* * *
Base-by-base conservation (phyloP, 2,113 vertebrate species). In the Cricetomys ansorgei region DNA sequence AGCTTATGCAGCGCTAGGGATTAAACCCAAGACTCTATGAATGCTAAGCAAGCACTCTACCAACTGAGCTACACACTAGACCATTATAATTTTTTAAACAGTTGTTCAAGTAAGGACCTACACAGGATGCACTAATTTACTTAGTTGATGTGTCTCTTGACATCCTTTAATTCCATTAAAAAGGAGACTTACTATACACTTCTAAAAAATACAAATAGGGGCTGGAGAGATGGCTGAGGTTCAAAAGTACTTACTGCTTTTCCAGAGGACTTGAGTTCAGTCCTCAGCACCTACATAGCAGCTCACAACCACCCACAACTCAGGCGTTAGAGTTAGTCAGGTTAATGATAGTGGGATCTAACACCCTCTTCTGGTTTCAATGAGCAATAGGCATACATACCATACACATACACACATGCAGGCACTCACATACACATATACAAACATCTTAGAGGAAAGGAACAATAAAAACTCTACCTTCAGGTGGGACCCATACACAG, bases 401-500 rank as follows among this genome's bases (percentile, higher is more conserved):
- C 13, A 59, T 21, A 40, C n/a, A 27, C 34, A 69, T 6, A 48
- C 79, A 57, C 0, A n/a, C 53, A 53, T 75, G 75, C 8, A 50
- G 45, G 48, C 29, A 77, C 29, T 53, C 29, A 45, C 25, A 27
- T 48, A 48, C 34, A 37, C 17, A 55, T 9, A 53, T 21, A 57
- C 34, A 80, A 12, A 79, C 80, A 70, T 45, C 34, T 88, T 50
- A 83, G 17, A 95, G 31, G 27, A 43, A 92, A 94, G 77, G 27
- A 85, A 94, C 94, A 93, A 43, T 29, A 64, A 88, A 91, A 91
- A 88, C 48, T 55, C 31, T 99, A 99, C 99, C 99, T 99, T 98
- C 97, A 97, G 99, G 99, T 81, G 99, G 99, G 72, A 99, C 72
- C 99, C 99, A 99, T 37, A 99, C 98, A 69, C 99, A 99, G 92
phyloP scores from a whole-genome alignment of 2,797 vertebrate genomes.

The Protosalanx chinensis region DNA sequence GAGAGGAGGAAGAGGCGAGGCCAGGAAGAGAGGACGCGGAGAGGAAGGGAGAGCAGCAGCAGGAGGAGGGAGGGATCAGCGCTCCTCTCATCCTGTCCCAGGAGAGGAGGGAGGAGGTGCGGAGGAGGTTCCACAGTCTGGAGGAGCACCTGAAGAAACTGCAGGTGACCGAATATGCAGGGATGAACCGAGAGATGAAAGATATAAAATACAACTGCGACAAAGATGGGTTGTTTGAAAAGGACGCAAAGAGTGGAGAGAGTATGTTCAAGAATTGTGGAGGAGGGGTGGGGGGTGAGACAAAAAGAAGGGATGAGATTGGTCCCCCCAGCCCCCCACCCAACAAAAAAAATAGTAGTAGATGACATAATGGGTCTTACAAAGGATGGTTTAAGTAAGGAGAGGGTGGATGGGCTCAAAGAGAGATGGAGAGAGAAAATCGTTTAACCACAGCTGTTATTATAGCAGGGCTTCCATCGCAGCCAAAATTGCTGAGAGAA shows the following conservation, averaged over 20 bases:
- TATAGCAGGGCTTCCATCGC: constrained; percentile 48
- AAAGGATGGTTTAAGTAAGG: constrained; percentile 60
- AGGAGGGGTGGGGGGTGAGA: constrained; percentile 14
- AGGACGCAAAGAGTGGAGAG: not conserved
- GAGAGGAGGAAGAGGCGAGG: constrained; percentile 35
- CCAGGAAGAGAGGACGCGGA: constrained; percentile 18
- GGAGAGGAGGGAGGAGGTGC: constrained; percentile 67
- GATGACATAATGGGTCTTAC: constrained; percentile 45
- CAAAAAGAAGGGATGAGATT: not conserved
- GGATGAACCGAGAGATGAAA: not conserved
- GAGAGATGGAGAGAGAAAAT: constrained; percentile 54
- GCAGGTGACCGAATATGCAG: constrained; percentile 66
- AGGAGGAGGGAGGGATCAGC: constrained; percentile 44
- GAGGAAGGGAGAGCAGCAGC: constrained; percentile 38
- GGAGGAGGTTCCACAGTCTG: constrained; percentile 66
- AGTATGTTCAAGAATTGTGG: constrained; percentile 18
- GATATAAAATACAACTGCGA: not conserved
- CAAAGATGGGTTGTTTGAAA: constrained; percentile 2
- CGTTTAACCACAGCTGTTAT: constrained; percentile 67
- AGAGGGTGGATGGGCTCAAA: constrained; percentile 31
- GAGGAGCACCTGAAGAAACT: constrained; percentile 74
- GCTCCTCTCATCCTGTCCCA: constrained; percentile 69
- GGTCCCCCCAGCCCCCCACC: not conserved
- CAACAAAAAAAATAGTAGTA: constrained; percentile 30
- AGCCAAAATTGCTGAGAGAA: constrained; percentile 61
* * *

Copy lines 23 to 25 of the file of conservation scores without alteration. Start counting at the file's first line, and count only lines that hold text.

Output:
- GGATGAACCGAGAGATGAAA: not conserved
- GAGAGATGGAGAGAGAAAAT: constrained; percentile 54
- GCAGGTGACCGAATATGCAG: constrained; percentile 66